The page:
This Is Ben & Jerry's Moment To Prove Itself

The progressive ice cream company’s scoopers want to unionize. All eyes are on corporate.

On Monday, a group of scoopers from Ben & Jerry's flagship location in Burlington, Vermont announced their intent to form a union. The group calls itself Scoopers United. On Tuesday, Ben & Jerry's said it supports the move. In other words, the progressive ice cream purveyor allegedly intends to put its money where its mouth is.

The unionizing effort seems to have been inspired by, in part, a perceived disconnect between the company's public embrace of progressive values and the in-store treatment of Ben & Jerry's employees. Rebeka Mendelsohn, a shift manager at the store, told Vermont-based Seven Days that "the social activism that we really work for externally just does not exist the way that it needs to internally."

The same Seven Days report described a recent Free Cone Day as a "flash point" for the employees of the store. Managers reportedly removed a tip jar from the counter, a move that employees pushed back on. The tip jar was restored, but something of a movement was born among the workers.

"I think it fundamentally changed the way that I thought about communicating with managers," Mendelsohn told Seven Days.

For both workers and the ice-cream-loving public, it's hard to miss Ben & Jerry's earth-friendly, progressive corporate persona. As The Washington Post put it, "The company, started by two former hippies, has built a reputation on serving up zany ice cream flavors like Half Baked and Cherry Garcia while unapologetically supporting social justice causes." That support is present in its packaging, its general vibe, and, more formally, its stated corporate goals.

The company's website lists its core values as human rights and dignity; social and economic justice; and environmental protection, restoration, and regeneration. The Ben & Jerry's mission includes managing the company for "sustainable financial growth," which includes "development and career growth for our employees."

In its letter, Scoopers United said that despite being privy to and a part of those values upon entry into the company, employees aren't included in conversations about how those values affect the culture within the company's stores.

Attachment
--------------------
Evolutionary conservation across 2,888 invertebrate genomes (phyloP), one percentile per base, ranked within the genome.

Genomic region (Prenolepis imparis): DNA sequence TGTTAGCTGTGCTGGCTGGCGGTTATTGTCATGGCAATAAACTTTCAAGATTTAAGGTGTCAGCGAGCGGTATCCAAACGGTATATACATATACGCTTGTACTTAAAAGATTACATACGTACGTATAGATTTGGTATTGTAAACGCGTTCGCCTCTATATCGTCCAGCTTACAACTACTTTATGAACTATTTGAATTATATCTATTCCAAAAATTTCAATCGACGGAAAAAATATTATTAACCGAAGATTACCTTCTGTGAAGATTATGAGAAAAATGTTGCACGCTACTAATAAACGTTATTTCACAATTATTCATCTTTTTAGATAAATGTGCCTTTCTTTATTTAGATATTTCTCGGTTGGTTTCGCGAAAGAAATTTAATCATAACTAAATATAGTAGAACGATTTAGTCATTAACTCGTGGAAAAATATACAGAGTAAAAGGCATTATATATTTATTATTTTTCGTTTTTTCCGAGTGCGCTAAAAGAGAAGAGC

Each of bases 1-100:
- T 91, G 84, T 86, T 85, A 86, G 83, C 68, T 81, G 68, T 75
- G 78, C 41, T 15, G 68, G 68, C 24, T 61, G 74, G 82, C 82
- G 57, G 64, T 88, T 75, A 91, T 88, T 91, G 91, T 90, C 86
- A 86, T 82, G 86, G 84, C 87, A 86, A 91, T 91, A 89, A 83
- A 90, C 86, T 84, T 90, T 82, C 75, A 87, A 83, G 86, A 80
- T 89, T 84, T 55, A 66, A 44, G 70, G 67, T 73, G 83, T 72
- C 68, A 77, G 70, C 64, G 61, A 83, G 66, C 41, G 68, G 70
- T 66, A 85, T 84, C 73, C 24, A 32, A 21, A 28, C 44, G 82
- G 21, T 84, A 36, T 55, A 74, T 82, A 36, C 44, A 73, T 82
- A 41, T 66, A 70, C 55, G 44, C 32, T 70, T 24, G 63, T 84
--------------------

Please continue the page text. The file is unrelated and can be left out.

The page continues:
"When will the activism and social mission our company empower come to reflect its own scoopers, the ones who work every day to keep their lines mooooving? Despite record-breaking profits, incredible bounce-backs post-pandemic, and unwavering smiles, our staff is exploited within our own work environment."

In the hours following the announcement, Ben & Jerry's said the company was "working on" addressing the request.

"The organizers just presented the company with this last night," Sean Greenwood, a spokesperson for Ben & Jerry's, told Vermont-based VTDigger on Monday. "It's an important issue to us, we're aware of it, and we're actively working on it."

By Tuesday, the company had put out a more firm statement of support.

"We recognize and support the rights of all workers to unionize and collectively bargain," an ABC News report quoted the company as saying. "Ben & Jerry's is committed to the goal of operating our company in a way that is fair, inclusive, and equitable, while being a dynamic and fun place for all workers."

The move from Scoopers United comes at a time when unionizing efforts at service-based companies has some momentum. Last year, a Trader Joe's in Hadley, Massachusetts unionized, which was followed by several other Trader Joe's locations doing the same. Meanwhile, Starbucks workers continue to unionize rapidly, despite efforts by the company to suppress unionization.  

Indeed, not all companies sound like Ben & Jerry's in their response to organized labor. In March, Chipotle agreed to pay $240,000 to employees of a Maine store it closed after its workers expressed a desire to unionize, and Starbucks has been found by judges on multiple occasions to have illegally fired employees involved in unionizing efforts.

Given Ben & Jerry's early stated support for its scoopers, plus the company's desire to align itself with progressive values, it will be interesting to see how the company approaches next steps with Scoopers United, and whether its espoused credo of "Peace, Love, and Ice Cream" will indeed prevail at its flagship store.

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